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Dec
2016
Friday 30th
posted by Morning Star in Britain

Lawyers say vulnerable children left behind


by Felicity Collier

KIDS who lived in the Calais jungle launched a legal challenge against Home Secretary Amber Rudd yesterday, claiming she mishandled their asylum cases.

Lawyers representing the children claim the Home Office has failed to bring many of the most vulnerable refugee children to Britain and not given proper written decisions on their refusal.

Of the 36 children’s applications, 28 have reportedly been rejected, with the remaining eight still awaiting the Home Office’s final decision.

In October, the government acted on the Dubs amendment to take in more children from the refugee camp after pressure from the public and Labour peer Lord Alfred Dubs.

The amendment allowed unaccompanied children to be offered safe refuge in Britain. But last month, the Home Office published new guidelines on which children would qualify.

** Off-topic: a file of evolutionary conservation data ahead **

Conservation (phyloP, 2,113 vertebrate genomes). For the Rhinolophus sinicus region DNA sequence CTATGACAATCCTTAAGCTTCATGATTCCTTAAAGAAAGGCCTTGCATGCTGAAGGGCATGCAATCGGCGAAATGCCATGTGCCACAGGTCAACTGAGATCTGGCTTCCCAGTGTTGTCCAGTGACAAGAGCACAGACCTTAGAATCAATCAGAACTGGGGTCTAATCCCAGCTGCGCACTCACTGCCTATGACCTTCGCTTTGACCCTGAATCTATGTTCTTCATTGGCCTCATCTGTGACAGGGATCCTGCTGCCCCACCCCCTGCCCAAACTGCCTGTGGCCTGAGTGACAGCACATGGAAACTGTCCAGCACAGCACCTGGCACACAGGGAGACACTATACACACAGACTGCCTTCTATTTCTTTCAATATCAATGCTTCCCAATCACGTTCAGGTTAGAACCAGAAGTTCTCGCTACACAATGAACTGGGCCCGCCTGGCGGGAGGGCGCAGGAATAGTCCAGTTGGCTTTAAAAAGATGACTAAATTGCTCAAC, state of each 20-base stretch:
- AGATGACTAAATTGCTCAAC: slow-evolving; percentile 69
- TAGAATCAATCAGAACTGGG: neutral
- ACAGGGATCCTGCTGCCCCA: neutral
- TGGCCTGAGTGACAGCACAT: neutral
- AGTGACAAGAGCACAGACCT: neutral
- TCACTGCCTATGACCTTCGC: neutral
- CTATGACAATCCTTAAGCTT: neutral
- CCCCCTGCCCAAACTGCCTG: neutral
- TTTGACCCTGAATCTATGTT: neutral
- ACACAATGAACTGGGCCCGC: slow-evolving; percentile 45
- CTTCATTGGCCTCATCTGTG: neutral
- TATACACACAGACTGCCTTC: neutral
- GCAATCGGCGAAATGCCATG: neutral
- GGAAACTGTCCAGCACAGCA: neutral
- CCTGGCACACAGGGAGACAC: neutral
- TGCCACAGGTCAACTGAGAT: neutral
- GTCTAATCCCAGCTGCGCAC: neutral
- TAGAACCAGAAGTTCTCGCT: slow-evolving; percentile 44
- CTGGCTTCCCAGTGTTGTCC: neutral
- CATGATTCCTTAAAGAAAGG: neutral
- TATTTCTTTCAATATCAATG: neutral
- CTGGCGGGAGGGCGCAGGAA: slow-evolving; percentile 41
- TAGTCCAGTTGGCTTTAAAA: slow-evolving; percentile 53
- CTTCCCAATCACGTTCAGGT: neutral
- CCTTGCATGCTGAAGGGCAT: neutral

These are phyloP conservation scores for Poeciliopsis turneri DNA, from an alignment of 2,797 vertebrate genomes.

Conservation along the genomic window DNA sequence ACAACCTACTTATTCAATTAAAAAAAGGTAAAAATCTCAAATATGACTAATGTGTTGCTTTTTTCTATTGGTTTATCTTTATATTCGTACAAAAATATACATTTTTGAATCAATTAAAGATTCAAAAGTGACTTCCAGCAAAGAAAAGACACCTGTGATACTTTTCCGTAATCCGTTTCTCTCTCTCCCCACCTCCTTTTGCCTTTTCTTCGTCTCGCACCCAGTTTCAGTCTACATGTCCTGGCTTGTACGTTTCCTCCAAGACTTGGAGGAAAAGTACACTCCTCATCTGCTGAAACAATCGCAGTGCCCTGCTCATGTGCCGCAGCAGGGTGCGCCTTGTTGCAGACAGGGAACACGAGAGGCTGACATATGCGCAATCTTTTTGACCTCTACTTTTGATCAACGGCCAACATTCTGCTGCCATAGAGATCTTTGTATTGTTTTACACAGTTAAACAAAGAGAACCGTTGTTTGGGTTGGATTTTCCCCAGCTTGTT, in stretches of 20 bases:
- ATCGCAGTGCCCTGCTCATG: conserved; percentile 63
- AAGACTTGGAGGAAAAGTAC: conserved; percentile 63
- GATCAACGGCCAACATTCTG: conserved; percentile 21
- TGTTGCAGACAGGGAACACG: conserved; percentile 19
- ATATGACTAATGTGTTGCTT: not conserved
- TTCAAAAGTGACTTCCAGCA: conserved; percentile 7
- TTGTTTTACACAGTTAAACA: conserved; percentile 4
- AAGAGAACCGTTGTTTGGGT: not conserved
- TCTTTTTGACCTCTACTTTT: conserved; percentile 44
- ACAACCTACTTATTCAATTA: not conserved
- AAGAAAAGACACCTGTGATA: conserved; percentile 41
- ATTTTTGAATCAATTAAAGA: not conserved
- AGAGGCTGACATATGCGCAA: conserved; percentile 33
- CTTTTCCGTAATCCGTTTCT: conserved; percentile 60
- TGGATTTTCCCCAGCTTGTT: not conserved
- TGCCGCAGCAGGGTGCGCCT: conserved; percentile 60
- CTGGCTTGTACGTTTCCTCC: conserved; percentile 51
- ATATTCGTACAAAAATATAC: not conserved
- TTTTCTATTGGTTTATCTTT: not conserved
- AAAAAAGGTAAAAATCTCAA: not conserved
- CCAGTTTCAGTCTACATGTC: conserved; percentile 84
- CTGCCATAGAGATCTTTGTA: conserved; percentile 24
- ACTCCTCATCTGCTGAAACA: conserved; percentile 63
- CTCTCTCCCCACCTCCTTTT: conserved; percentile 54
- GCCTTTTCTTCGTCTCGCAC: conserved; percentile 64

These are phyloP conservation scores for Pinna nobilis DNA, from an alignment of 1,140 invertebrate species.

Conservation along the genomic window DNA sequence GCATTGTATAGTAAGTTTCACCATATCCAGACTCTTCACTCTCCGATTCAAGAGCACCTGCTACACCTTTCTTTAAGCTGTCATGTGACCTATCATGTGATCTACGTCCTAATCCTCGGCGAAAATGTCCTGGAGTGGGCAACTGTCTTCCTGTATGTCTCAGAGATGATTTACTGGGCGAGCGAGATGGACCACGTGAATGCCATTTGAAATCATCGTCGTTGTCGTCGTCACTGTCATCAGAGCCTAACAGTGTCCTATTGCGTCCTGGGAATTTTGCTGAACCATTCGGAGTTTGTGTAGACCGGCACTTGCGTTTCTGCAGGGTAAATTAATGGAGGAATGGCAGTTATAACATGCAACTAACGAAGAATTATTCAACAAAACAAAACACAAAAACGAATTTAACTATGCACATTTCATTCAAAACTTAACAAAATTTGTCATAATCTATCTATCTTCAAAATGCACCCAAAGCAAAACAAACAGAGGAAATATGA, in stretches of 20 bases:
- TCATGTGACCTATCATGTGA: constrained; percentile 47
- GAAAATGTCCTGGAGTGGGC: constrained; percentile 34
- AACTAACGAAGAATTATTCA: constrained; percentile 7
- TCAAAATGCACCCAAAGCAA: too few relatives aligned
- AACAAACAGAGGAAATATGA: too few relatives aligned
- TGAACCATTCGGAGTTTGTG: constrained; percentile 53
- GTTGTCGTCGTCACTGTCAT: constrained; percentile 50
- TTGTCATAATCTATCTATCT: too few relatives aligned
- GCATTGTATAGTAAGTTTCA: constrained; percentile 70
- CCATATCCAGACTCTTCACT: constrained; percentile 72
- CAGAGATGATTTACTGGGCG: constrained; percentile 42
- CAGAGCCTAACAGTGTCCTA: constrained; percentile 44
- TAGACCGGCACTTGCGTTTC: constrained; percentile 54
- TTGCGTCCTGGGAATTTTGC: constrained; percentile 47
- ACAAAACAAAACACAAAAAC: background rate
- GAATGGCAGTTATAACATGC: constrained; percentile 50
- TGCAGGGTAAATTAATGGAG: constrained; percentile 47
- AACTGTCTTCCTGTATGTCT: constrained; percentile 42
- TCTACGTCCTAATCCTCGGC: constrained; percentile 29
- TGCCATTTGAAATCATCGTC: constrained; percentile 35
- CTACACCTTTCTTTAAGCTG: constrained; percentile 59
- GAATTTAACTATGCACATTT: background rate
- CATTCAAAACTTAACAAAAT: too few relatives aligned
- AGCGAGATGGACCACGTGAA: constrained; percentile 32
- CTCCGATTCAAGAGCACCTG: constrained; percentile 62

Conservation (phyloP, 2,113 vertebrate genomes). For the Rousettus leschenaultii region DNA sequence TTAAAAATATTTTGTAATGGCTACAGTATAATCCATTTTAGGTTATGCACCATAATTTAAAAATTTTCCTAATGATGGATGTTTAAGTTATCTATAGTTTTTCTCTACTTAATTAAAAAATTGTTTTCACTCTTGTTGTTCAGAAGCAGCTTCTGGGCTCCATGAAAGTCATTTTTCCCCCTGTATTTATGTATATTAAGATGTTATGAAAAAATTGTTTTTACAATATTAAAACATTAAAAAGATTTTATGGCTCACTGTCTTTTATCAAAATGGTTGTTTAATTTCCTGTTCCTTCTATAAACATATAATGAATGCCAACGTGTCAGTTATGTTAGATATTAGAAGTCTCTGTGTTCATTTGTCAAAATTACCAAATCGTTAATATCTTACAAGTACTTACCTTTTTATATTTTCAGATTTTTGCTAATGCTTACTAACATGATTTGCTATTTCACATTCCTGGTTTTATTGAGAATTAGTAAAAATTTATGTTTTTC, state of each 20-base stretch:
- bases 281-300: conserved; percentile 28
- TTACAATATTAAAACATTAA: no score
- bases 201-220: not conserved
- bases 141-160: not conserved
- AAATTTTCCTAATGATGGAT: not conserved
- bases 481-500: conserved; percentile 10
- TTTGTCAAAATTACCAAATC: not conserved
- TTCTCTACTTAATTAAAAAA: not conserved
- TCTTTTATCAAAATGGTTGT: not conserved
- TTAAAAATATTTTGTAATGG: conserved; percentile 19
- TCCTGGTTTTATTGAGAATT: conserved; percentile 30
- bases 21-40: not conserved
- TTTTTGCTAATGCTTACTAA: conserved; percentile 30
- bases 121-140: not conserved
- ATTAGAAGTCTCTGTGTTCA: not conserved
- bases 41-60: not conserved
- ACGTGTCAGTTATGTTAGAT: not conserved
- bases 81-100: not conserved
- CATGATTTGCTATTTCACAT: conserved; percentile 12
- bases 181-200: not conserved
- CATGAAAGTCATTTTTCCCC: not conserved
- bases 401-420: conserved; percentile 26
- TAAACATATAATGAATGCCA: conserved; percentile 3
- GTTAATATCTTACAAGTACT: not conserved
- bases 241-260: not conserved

They stipulate that a child must be aged 12 or under, or be at high risk of sexual exploitation, or be aged 15 or under and either of Syrian or Sudanese nationality, or be under 18 and a sibling of someone fitting these criteria.

Lord Dubs, who came to Britain as part of the kindertransport scheme after fleeing from the nazis, said the changes in eligibility were “shocking” and said: “I think they have gone back on their word.

“I think in those new eligibility criteria they have breached both the letter and the spirit of the amendment.”

Shadow home secretary Diane Abbott has urged the government to fulfil its international obligations and assist refugees at Britain’s borders.

She said: “Our priority must be to protect these children, many of whom have had to live through the very worst conditions and have lost all hope.

“It is morally unacceptable that children are being left in a miserable limbo.”

Last month the Refugee Youth Service warned that a third of the children it was tracking since October, when French authorities forcibly dismantled the Calais camp, had gone missing, prompting grave concerns for their wellbeing.

A Home Office spokeswoman said: “It would be inappropriate to comment on ongoing legal proceedings.”




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